Birthed out of a recent project we did for Nandos, the iLanga chair not only brings warmth and vibrancy to its surrounds with its colourful weaving and wooden back, but surprisingly it also brings us one step closer to fighting climate change.
Teaming up with Nandos, the Department of Environment, Forestry and Fisheries, as well as Avocado Vision, we put our heads together to find a solution to the issue of alien plants consuming more water than necessary and ruining our delicate indigenous ecosystems.
Our solution revolved around the idea of creating a strong commercial demand for alien invasive plant biomass. Which is where the iLanga chair comes in. Made with 100% Poplar and Wattle – woods which have their origins in the United States and Australia – the iLanga stands out from the work that we have previously done, as it is the only product that hasn’t been crafted entirely out of wood (since it has a steel framework).
With medium to low densities, Poplar and Wattle come with the benefit of machining and glueing more easily and also work well with plenty of finishes. However, this low density also comes with a disadvantage, as it is not as structurally strong, which means it is not ideal for load bearing applications like furniture. But this disadvantage did not deter us! We simply created a steel frame to strengthen the chair and used the Poplar and Wattle in the back rest and seat.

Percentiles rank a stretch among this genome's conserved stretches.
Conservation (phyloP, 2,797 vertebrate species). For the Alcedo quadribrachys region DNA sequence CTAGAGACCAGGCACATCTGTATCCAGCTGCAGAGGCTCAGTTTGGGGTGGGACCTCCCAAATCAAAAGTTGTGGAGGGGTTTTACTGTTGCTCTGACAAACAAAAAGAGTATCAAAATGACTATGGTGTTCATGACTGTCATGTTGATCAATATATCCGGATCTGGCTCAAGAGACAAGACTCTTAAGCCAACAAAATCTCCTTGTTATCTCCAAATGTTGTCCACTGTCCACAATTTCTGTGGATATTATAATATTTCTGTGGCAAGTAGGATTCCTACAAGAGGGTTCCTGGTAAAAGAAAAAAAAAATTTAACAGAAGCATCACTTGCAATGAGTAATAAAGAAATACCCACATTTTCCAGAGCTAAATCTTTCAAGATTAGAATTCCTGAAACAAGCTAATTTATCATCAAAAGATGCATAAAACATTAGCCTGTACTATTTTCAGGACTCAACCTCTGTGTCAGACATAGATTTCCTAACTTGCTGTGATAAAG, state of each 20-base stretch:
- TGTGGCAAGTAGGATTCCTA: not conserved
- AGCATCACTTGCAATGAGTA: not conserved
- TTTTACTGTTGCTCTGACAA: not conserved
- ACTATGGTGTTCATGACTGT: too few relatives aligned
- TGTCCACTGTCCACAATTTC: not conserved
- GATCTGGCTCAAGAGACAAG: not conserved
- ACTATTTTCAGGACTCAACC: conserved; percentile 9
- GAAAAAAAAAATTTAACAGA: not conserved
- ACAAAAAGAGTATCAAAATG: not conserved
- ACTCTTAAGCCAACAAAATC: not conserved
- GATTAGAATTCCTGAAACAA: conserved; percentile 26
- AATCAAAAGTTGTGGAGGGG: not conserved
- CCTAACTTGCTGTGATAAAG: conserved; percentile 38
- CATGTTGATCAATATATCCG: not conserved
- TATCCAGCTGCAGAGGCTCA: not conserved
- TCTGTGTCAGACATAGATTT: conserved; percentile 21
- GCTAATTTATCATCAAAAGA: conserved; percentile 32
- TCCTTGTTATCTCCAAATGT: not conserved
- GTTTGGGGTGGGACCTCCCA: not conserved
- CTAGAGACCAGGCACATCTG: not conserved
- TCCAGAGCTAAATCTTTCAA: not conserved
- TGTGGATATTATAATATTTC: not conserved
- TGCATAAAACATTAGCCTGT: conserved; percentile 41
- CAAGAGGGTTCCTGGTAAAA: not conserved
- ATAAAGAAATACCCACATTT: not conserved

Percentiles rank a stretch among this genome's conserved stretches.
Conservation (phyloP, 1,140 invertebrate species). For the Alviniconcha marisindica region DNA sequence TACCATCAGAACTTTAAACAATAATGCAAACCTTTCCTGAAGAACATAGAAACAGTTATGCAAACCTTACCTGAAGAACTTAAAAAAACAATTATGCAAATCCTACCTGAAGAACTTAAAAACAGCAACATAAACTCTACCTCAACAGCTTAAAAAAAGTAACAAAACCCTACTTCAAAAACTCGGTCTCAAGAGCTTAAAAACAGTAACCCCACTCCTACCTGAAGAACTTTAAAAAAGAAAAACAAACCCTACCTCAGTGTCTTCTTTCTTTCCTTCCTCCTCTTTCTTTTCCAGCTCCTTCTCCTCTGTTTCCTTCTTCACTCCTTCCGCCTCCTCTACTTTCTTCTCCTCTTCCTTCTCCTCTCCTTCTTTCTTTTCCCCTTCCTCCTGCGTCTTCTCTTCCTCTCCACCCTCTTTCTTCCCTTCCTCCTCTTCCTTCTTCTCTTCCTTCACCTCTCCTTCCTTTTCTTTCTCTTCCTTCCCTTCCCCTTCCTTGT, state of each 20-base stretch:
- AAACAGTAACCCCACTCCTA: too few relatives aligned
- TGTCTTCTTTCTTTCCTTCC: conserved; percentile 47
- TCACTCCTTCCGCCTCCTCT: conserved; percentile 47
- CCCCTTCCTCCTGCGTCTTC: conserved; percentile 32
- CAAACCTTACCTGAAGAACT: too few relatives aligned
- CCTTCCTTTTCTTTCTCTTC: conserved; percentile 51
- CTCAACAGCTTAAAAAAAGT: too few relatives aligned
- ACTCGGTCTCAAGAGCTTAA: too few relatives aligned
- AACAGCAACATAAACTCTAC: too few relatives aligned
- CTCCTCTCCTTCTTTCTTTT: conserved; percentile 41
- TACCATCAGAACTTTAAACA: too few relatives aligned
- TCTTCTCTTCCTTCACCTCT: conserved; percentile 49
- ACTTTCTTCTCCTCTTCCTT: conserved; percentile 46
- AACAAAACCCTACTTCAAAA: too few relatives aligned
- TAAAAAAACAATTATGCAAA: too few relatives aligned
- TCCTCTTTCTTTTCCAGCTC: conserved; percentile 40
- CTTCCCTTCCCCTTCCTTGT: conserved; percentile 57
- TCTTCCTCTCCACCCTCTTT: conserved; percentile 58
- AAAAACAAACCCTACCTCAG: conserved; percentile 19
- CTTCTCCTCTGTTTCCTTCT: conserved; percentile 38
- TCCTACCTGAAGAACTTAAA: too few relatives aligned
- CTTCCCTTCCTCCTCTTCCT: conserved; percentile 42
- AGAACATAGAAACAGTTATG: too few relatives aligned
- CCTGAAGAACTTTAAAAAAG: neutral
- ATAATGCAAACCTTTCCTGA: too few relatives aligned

Supplied by the Department of Environment, Forestry and Fisheries, our demand for these woods was exactly what was needed to aid in the economic justification for clearing these invasive trees from our waterways. In other words, by creating furniture with Poplar and Wattle, the removal of these trees is sure to speed up with more budget being allocated towards their sustainable clearance.
Through this eco-friendly initiative, an ethically sound cycle of sustainable business can now begin – one with significant social and environmental outcomes that lead us one step closer to ensuring water security and sustainability in our beautiful country.
Keeping this in mind, it only seemed right to use the isiZulu word for sun to name the chair, since things look brighter not only literally with the chair’s vibrant and colourful threading, but also figuratively with what this stunning furniture represents.
Knowing that this custom furniture piece will be added to the Nando’s Casa chair line up, which displays designs from SA’s top talent, we feel privileged to be included among such talent and to be part of the solution – if only a small part – to combating environmental issues in South Africa.